Birthright Journal - Day 10
5/28 “Oh I can hide 'neath the wings, of a blue bird as she sings—“ Wake up! You got 10 minutes to get dressed and scarf breakfast shit down your face! Today we are doing a community service type thing with little Israeli kids in Kiryat Gat, then Ben Yehudah street again, and finally Mt. Hertzel. --- Apparently this is the first school built in Kiryat Gat; 60 years strong. The kids are making faces at us and oh my god we're going to have recess with the kids! I think I'm more excited for recess than the kids. The kids sang "count on me" by Bruno Mars. It was so cute!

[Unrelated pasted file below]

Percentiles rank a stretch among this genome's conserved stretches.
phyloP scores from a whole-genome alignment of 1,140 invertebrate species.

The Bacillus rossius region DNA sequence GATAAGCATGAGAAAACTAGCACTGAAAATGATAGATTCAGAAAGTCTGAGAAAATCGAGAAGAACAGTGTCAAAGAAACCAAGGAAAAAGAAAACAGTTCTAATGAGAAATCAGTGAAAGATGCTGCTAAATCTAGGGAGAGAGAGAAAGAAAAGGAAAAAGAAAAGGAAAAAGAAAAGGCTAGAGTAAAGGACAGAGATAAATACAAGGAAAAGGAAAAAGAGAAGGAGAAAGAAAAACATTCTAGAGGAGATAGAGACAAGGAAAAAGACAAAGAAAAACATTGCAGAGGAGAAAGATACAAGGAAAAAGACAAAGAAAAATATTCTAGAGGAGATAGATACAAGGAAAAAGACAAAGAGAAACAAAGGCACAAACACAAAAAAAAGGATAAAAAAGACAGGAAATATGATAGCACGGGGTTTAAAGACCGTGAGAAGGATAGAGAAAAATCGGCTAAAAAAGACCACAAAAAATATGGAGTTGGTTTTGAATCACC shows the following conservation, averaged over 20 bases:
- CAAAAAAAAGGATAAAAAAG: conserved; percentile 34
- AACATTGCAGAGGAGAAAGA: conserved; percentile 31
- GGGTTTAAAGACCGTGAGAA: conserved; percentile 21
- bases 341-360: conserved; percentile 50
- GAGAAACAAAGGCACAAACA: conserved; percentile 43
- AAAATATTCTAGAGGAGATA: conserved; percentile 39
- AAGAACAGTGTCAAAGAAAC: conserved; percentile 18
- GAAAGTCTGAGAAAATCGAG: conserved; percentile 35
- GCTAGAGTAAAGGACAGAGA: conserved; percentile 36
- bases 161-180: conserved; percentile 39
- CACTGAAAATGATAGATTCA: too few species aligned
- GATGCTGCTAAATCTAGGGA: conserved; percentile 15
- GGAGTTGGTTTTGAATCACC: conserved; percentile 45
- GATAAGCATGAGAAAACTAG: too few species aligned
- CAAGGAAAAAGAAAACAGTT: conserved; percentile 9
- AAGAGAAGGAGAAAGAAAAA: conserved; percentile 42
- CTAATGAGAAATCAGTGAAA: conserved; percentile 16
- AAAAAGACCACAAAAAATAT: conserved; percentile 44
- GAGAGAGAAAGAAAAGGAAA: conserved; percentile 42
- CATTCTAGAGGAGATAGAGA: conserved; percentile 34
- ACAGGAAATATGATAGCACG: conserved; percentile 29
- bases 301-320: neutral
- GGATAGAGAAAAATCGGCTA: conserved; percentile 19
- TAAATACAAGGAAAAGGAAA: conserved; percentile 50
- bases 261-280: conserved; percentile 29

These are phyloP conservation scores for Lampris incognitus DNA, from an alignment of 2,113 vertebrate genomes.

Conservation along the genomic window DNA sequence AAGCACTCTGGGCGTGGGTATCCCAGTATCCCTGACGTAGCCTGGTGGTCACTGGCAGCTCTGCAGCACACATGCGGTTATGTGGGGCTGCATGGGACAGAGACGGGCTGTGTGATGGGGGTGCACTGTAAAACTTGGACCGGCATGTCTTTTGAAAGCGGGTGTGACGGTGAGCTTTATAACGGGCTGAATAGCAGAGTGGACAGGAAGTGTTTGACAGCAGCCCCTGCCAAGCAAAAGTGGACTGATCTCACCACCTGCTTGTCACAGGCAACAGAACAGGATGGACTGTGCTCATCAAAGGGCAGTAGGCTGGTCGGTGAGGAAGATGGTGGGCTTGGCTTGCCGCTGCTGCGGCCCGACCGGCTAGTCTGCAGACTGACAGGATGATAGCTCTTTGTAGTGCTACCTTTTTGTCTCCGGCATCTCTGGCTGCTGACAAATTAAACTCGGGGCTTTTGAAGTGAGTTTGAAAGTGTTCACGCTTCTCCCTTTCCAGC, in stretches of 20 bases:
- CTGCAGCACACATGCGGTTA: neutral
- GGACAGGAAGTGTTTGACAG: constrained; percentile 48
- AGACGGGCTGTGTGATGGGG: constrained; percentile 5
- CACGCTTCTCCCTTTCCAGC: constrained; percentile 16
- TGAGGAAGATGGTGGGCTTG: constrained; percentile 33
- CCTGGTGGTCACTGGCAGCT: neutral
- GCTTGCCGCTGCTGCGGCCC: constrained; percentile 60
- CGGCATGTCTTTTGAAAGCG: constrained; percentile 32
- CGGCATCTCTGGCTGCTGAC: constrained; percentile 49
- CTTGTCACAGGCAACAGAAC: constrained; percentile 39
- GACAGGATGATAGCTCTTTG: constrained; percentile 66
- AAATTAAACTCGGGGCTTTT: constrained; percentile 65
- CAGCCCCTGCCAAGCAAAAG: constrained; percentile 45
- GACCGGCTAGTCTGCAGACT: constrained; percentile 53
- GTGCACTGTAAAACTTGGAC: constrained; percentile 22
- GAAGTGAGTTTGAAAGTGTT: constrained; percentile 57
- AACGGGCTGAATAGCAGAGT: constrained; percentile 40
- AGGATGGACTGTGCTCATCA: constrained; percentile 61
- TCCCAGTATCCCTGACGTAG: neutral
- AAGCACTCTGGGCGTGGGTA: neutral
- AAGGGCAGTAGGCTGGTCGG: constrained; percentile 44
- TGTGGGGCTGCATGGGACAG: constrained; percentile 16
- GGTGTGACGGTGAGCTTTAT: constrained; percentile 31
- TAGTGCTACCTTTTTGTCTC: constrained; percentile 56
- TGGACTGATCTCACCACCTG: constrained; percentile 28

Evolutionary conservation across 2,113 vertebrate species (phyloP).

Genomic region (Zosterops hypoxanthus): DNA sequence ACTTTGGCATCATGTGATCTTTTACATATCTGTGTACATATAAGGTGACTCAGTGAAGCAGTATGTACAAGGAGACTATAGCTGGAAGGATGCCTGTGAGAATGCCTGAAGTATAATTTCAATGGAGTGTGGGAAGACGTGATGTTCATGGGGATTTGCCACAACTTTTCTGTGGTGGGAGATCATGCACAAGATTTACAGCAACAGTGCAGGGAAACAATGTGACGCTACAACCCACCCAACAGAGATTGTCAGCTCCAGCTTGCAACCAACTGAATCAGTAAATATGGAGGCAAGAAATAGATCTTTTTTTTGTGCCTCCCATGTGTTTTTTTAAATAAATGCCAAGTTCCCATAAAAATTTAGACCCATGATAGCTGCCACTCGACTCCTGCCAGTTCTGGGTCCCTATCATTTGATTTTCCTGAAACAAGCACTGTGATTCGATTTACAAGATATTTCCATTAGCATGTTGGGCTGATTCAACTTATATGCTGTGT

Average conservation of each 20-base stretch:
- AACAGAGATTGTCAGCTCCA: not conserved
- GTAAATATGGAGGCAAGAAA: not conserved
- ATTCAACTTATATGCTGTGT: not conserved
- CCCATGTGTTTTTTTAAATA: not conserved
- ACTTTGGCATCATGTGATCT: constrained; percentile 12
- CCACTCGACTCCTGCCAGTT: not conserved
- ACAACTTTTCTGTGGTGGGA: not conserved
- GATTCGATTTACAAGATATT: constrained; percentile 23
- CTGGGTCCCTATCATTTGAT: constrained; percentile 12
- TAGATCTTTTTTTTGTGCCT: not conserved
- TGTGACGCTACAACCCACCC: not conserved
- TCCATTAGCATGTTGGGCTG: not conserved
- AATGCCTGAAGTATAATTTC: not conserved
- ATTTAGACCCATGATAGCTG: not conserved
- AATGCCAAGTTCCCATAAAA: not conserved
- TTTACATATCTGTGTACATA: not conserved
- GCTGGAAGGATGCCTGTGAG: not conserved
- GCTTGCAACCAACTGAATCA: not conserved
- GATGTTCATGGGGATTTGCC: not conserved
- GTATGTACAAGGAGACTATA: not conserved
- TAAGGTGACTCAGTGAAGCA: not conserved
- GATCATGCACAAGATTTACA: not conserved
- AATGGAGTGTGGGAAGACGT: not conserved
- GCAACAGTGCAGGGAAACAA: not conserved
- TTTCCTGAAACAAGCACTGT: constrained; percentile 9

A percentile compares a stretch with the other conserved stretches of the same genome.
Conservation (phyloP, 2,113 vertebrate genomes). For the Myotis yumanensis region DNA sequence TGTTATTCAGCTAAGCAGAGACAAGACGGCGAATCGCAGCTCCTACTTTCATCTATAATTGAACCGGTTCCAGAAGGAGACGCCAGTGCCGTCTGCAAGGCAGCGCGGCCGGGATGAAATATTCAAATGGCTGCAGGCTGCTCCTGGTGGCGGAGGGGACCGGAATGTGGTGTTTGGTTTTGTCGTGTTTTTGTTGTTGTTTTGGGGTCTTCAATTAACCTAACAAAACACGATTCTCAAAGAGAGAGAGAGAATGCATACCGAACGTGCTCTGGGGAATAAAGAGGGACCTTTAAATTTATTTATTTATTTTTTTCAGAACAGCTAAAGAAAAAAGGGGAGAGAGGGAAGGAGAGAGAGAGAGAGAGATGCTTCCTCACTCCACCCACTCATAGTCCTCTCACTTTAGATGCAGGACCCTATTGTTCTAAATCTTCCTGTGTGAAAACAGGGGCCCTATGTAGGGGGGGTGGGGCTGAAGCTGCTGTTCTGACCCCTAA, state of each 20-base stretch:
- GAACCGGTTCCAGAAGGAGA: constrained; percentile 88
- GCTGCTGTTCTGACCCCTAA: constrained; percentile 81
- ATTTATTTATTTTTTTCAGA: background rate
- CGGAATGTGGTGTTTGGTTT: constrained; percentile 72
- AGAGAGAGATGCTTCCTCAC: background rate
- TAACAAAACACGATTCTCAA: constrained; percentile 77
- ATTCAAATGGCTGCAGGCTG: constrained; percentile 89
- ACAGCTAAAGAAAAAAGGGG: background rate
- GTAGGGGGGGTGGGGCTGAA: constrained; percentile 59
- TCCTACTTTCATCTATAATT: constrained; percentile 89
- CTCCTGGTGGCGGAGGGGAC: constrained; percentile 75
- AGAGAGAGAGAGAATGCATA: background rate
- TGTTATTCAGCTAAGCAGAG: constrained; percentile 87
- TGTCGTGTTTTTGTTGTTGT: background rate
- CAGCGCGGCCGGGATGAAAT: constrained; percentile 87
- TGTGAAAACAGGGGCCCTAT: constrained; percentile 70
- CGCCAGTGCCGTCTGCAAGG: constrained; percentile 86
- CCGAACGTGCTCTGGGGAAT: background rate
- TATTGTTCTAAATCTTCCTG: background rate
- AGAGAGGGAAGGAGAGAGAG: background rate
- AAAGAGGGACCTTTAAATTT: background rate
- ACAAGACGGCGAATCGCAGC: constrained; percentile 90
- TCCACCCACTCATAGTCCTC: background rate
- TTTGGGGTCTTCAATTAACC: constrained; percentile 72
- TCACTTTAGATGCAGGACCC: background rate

Recess was great! They had a dance instructor up front and the kids were playing dodgeball and soccer. I will admit, I was a little put off by all the kids dabbing all the time. There was even a kid with a flat bill hat with marijuana leaves all over it going, "Yo! Yo! Yo!" Then we had an activity where we had to cut flash cards and ask the kids in English who, what, when, where, and why questions. My kid was not into this thing. He got up and left for a few minutes to get water. That’s fine with me, though. I’m not going to force him to learn stuff. Then, he saw one of the girls on our trip and the little hearts flying around in his eyes were visible. He asked me to write "WhatsApp" on a paper. Then he made it into an airplane and flew it to her. Then it went back and forth with hearts and "how are you". It was so adorable! (Meanwhile, this brat has more game than I do!). At the end of the activity, as we were leaving, the girl told him she was actually an Israeli and the kid got so embarrassed he cowered under his seat. But me? I wore my Star Wars shirt and a couple of kids were excited by that. Then I got some paper and started folding an origami X-Wing and the kids lost it! (The teachers were impressed too.! They both wanted one, but I only had time to make two of them, so I hope the third kid won't be too upset. I told the kids "May the force be with you", and one of them said back, "I have something to tell you. I am your father!" And I said, "Nooooooo!!!!"